The beginning: Here characters are introduced and the tone is set, in literature as well as (night) life. It soon becomes apparent whether the stage is set for comedy or tragedy, whether dramatis personae become severely inebriated as the night wears on or order a taxi home within half an hour.
The middle: The plot is well underway and the party has begun. Twists develop, excitement too if the setting is good, and sometimes even romance.
The end: In most books things turn out well and everyone deserving leaves the stage happily, whether they have finally found the love of their life or have been saved from certain death. The same cannot be guaranteed at the wrong end of a night of boozing. Death (by inebriation) will most likely have conquered love as the leading man lies passed out on the couch drooling in the damsels lap, or the leading lady stands bent over a toilet bowl as a rather unimpressed prince charming looks on.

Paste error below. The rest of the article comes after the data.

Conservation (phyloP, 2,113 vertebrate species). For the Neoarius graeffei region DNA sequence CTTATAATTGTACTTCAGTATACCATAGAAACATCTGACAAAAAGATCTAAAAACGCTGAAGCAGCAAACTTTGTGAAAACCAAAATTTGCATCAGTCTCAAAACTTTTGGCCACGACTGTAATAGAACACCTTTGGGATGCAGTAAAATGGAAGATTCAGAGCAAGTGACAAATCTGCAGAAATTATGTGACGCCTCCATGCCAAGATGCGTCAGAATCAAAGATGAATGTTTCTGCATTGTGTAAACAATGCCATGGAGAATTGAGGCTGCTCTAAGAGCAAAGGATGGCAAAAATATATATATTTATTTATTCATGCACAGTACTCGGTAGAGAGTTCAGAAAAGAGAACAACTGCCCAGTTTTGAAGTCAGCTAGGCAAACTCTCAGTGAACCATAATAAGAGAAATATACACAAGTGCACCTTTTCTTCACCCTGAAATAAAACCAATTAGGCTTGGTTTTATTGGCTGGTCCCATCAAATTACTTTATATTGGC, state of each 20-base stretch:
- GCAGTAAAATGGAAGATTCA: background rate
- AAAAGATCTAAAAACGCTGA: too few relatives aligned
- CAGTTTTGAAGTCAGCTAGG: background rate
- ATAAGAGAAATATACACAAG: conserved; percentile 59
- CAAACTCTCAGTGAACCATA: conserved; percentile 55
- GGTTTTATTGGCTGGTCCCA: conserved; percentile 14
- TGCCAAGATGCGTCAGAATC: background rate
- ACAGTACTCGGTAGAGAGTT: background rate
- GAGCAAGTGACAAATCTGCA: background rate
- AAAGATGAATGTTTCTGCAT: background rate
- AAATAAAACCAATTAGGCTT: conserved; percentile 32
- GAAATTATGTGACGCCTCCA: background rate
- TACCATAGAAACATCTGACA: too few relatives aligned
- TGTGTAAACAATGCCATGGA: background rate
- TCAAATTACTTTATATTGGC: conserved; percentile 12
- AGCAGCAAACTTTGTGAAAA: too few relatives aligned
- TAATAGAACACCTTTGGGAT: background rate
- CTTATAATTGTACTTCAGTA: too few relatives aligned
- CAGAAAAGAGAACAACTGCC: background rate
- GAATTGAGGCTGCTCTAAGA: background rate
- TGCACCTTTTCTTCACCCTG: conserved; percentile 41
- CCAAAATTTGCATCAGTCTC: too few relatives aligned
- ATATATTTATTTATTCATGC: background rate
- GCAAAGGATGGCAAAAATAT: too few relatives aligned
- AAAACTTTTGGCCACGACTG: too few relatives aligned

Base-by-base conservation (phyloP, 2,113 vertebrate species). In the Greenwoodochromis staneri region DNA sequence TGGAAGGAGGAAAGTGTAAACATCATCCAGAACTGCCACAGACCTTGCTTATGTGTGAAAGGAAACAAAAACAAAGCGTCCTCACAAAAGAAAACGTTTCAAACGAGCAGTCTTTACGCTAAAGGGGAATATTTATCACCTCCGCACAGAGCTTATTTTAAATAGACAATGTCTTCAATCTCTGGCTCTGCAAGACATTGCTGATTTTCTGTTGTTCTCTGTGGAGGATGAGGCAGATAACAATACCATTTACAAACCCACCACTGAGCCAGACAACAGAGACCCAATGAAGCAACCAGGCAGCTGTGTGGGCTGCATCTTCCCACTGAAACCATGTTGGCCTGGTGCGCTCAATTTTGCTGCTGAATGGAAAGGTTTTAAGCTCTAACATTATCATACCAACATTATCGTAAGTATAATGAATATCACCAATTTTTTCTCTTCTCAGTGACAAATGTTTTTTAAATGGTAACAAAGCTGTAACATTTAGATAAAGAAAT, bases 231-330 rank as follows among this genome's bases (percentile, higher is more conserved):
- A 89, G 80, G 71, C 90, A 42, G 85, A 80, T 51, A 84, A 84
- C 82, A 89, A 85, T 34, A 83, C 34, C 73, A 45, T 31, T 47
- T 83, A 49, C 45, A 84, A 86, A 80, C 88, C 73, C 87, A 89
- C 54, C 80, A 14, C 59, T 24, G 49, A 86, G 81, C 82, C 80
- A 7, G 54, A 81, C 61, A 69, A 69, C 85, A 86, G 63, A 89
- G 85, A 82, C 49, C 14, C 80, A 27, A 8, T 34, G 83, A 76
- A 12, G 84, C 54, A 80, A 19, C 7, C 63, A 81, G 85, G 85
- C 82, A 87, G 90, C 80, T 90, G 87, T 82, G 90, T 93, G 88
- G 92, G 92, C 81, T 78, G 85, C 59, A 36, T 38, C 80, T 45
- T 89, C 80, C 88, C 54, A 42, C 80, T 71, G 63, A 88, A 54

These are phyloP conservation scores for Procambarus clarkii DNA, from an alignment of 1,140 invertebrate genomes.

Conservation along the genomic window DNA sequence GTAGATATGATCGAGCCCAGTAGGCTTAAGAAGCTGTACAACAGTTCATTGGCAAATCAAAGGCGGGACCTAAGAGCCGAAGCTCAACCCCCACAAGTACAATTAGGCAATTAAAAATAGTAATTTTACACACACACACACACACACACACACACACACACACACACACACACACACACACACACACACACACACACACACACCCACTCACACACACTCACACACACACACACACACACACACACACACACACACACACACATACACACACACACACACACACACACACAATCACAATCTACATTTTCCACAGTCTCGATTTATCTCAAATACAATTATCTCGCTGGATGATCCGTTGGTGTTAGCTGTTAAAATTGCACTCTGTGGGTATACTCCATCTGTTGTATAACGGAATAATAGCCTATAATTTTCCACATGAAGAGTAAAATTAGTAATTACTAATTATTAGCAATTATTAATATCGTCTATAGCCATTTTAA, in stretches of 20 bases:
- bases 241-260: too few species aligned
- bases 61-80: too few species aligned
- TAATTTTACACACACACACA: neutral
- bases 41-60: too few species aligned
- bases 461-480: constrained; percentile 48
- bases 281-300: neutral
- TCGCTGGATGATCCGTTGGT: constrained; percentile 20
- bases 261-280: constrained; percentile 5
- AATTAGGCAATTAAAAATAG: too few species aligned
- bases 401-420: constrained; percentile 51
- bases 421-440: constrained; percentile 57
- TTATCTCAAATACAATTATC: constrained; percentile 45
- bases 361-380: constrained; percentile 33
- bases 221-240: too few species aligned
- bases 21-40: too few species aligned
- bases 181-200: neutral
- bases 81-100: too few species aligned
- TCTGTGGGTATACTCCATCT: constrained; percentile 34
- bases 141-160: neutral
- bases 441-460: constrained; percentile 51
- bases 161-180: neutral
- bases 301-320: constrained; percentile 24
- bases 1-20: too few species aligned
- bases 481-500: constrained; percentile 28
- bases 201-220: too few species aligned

The event of the weekend can follow a person like a bad dream for many weeks afterwards, and most people know all too well the determination to never again drink anything stronger than herbal tea the morning after. It is rarely the case among readers that they resolve never to go past Donald Duck again after a hard nights Dostoevski, nor is there a suggested cure for them as there is for alcoholics.
Our conclusion must be that reading is a far more convenient, cheaper and safer way to escape this world that we dare not look in the eye. The same can be said of TV, computer games and other methods we use to enter the virtual world we desire. Why then, is alcohol consumption so much more popular? Is it really that much more fun?
(Editorial note: No, but it does involve the slight possibility of having sex, which a night of Grand Theft Auto: Vice City sadly does not often lead to.)

Beggó